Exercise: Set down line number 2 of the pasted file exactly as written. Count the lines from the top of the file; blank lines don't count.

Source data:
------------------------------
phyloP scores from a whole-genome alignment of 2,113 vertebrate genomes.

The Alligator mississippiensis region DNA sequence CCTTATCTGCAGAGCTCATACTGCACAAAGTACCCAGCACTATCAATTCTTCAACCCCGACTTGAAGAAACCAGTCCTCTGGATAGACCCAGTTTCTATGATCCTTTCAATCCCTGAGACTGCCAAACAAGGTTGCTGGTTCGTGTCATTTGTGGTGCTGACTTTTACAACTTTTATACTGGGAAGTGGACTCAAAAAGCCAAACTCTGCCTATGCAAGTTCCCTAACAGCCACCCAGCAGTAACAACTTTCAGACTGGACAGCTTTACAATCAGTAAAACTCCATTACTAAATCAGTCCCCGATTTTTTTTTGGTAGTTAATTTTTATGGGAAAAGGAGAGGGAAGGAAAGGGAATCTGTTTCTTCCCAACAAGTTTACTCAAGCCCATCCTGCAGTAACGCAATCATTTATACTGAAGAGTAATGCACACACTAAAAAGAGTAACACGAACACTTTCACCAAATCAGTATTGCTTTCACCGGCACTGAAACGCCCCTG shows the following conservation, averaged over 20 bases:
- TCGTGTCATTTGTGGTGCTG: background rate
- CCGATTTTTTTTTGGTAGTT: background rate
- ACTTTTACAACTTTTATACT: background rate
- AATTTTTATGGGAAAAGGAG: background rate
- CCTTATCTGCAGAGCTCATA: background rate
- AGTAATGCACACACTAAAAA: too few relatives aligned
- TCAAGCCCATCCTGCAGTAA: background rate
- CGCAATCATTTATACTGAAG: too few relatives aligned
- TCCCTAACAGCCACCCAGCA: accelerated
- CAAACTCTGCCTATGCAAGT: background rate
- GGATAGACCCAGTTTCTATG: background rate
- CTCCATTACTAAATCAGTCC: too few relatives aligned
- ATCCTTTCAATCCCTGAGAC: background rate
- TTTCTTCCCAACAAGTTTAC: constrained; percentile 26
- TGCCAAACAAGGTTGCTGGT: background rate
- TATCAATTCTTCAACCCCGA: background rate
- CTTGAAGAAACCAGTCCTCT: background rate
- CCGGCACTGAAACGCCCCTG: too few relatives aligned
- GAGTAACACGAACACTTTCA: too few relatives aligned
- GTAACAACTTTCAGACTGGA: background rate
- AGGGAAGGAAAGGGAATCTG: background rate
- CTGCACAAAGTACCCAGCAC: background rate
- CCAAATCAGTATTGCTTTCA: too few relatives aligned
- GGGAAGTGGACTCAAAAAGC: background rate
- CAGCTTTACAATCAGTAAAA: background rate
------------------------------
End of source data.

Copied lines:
The Alligator mississippiensis region DNA sequence CCTTATCTGCAGAGCTCATACTGCACAAAGTACCCAGCACTATCAATTCTTCAACCCCGACTTGAAGAAACCAGTCCTCTGGATAGACCCAGTTTCTATGATCCTTTCAATCCCTGAGACTGCCAAACAAGGTTGCTGGTTCGTGTCATTTGTGGTGCTGACTTTTACAACTTTTATACTGGGAAGTGGACTCAAAAAGCCAAACTCTGCCTATGCAAGTTCCCTAACAGCCACCCAGCAGTAACAACTTTCAGACTGGACAGCTTTACAATCAGTAAAACTCCATTACTAAATCAGTCCCCGATTTTTTTTTGGTAGTTAATTTTTATGGGAAAAGGAGAGGGAAGGAAAGGGAATCTGTTTCTTCCCAACAAGTTTACTCAAGCCCATCCTGCAGTAACGCAATCATTTATACTGAAGAGTAATGCACACACTAAAAAGAGTAACACGAACACTTTCACCAAATCAGTATTGCTTTCACCGGCACTGAAACGCCCCTG shows the following conservation, averaged over 20 bases: